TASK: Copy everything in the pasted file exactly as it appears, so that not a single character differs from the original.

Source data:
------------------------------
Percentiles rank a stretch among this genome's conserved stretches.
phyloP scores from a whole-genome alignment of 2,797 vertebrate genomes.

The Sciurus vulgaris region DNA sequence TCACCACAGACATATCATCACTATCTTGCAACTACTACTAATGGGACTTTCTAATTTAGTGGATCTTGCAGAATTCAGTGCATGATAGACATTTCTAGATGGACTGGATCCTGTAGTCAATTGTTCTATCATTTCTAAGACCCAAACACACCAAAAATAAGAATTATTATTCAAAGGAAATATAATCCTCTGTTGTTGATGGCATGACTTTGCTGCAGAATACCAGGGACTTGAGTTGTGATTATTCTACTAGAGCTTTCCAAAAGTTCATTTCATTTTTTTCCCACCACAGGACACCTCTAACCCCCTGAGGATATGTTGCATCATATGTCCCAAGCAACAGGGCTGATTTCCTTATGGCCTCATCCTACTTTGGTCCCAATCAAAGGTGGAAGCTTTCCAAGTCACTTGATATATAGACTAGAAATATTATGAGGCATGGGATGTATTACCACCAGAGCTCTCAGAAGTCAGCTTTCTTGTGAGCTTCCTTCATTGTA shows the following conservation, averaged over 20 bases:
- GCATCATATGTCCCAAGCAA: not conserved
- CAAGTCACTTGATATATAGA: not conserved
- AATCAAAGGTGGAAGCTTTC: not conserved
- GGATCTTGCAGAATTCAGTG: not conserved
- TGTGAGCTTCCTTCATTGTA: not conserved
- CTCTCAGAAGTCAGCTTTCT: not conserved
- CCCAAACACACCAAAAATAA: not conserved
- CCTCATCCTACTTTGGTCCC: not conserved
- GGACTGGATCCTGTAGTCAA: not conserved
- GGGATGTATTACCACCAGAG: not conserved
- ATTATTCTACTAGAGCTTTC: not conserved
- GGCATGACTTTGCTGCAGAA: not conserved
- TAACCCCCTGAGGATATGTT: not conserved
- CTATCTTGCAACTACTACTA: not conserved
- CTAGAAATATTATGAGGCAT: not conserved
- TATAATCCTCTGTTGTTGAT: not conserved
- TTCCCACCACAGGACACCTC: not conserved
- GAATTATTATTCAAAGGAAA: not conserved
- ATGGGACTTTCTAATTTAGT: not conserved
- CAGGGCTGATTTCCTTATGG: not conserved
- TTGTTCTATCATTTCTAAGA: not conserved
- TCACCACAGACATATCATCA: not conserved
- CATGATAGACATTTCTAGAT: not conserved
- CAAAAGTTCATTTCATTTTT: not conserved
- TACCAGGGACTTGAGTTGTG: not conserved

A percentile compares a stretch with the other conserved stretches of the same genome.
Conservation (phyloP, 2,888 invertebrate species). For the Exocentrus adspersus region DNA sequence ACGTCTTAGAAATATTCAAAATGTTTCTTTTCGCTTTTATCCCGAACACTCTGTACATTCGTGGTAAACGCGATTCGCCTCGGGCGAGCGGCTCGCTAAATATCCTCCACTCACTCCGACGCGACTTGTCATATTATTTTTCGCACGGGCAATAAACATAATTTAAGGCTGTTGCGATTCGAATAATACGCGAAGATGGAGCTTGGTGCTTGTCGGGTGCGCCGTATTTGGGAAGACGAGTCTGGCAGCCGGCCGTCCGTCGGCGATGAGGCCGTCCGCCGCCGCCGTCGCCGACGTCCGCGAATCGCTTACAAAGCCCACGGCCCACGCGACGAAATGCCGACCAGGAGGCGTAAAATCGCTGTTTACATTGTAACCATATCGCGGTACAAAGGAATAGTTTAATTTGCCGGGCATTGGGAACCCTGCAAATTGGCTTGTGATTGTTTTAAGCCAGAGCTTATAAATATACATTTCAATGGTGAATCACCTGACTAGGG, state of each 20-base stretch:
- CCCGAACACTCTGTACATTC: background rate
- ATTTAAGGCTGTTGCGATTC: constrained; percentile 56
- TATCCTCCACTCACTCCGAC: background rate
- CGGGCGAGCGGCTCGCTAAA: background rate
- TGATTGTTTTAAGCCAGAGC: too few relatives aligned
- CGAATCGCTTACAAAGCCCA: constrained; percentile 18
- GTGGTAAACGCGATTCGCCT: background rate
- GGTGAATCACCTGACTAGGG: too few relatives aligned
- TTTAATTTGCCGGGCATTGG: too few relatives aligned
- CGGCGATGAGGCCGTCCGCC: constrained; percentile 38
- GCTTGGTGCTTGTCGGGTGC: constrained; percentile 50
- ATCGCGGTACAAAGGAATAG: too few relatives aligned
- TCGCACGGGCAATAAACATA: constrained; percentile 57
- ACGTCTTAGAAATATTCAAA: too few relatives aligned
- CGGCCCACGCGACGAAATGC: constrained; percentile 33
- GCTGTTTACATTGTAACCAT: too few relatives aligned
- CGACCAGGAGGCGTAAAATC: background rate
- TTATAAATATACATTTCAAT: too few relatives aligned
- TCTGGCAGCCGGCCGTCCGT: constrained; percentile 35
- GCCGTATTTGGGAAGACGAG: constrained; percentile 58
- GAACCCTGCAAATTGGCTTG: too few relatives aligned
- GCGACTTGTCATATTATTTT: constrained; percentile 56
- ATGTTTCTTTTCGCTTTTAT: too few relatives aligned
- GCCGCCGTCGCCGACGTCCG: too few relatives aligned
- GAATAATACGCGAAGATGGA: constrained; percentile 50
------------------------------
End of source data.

Percentiles rank a stretch among this genome's conserved stretches.
phyloP scores from a whole-genome alignment of 2,797 vertebrate genomes.

The Sciurus vulgaris region DNA sequence TCACCACAGACATATCATCACTATCTTGCAACTACTACTAATGGGACTTTCTAATTTAGTGGATCTTGCAGAATTCAGTGCATGATAGACATTTCTAGATGGACTGGATCCTGTAGTCAATTGTTCTATCATTTCTAAGACCCAAACACACCAAAAATAAGAATTATTATTCAAAGGAAATATAATCCTCTGTTGTTGATGGCATGACTTTGCTGCAGAATACCAGGGACTTGAGTTGTGATTATTCTACTAGAGCTTTCCAAAAGTTCATTTCATTTTTTTCCCACCACAGGACACCTCTAACCCCCTGAGGATATGTTGCATCATATGTCCCAAGCAACAGGGCTGATTTCCTTATGGCCTCATCCTACTTTGGTCCCAATCAAAGGTGGAAGCTTTCCAAGTCACTTGATATATAGACTAGAAATATTATGAGGCATGGGATGTATTACCACCAGAGCTCTCAGAAGTCAGCTTTCTTGTGAGCTTCCTTCATTGTA shows the following conservation, averaged over 20 bases:
- GCATCATATGTCCCAAGCAA: not conserved
- CAAGTCACTTGATATATAGA: not conserved
- AATCAAAGGTGGAAGCTTTC: not conserved
- GGATCTTGCAGAATTCAGTG: not conserved
- TGTGAGCTTCCTTCATTGTA: not conserved
- CTCTCAGAAGTCAGCTTTCT: not conserved
- CCCAAACACACCAAAAATAA: not conserved
- CCTCATCCTACTTTGGTCCC: not conserved
- GGACTGGATCCTGTAGTCAA: not conserved
- GGGATGTATTACCACCAGAG: not conserved
- ATTATTCTACTAGAGCTTTC: not conserved
- GGCATGACTTTGCTGCAGAA: not conserved
- TAACCCCCTGAGGATATGTT: not conserved
- CTATCTTGCAACTACTACTA: not conserved
- CTAGAAATATTATGAGGCAT: not conserved
- TATAATCCTCTGTTGTTGAT: not conserved
- TTCCCACCACAGGACACCTC: not conserved
- GAATTATTATTCAAAGGAAA: not conserved
- ATGGGACTTTCTAATTTAGT: not conserved
- CAGGGCTGATTTCCTTATGG: not conserved
- TTGTTCTATCATTTCTAAGA: not conserved
- TCACCACAGACATATCATCA: not conserved
- CATGATAGACATTTCTAGAT: not conserved
- CAAAAGTTCATTTCATTTTT: not conserved
- TACCAGGGACTTGAGTTGTG: not conserved

A percentile compares a stretch with the other conserved stretches of the same genome.
Conservation (phyloP, 2,888 invertebrate species). For the Exocentrus adspersus region DNA sequence ACGTCTTAGAAATATTCAAAATGTTTCTTTTCGCTTTTATCCCGAACACTCTGTACATTCGTGGTAAACGCGATTCGCCTCGGGCGAGCGGCTCGCTAAATATCCTCCACTCACTCCGACGCGACTTGTCATATTATTTTTCGCACGGGCAATAAACATAATTTAAGGCTGTTGCGATTCGAATAATACGCGAAGATGGAGCTTGGTGCTTGTCGGGTGCGCCGTATTTGGGAAGACGAGTCTGGCAGCCGGCCGTCCGTCGGCGATGAGGCCGTCCGCCGCCGCCGTCGCCGACGTCCGCGAATCGCTTACAAAGCCCACGGCCCACGCGACGAAATGCCGACCAGGAGGCGTAAAATCGCTGTTTACATTGTAACCATATCGCGGTACAAAGGAATAGTTTAATTTGCCGGGCATTGGGAACCCTGCAAATTGGCTTGTGATTGTTTTAAGCCAGAGCTTATAAATATACATTTCAATGGTGAATCACCTGACTAGGG, state of each 20-base stretch:
- CCCGAACACTCTGTACATTC: background rate
- ATTTAAGGCTGTTGCGATTC: constrained; percentile 56
- TATCCTCCACTCACTCCGAC: background rate
- CGGGCGAGCGGCTCGCTAAA: background rate
- TGATTGTTTTAAGCCAGAGC: too few relatives aligned
- CGAATCGCTTACAAAGCCCA: constrained; percentile 18
- GTGGTAAACGCGATTCGCCT: background rate
- GGTGAATCACCTGACTAGGG: too few relatives aligned
- TTTAATTTGCCGGGCATTGG: too few relatives aligned
- CGGCGATGAGGCCGTCCGCC: constrained; percentile 38
- GCTTGGTGCTTGTCGGGTGC: constrained; percentile 50
- ATCGCGGTACAAAGGAATAG: too few relatives aligned
- TCGCACGGGCAATAAACATA: constrained; percentile 57
- ACGTCTTAGAAATATTCAAA: too few relatives aligned
- CGGCCCACGCGACGAAATGC: constrained; percentile 33
- GCTGTTTACATTGTAACCAT: too few relatives aligned
- CGACCAGGAGGCGTAAAATC: background rate
- TTATAAATATACATTTCAAT: too few relatives aligned
- TCTGGCAGCCGGCCGTCCGT: constrained; percentile 35
- GCCGTATTTGGGAAGACGAG: constrained; percentile 58
- GAACCCTGCAAATTGGCTTG: too few relatives aligned
- GCGACTTGTCATATTATTTT: constrained; percentile 56
- ATGTTTCTTTTCGCTTTTAT: too few relatives aligned
- GCCGCCGTCGCCGACGTCCG: too few relatives aligned
- GAATAATACGCGAAGATGGA: constrained; percentile 50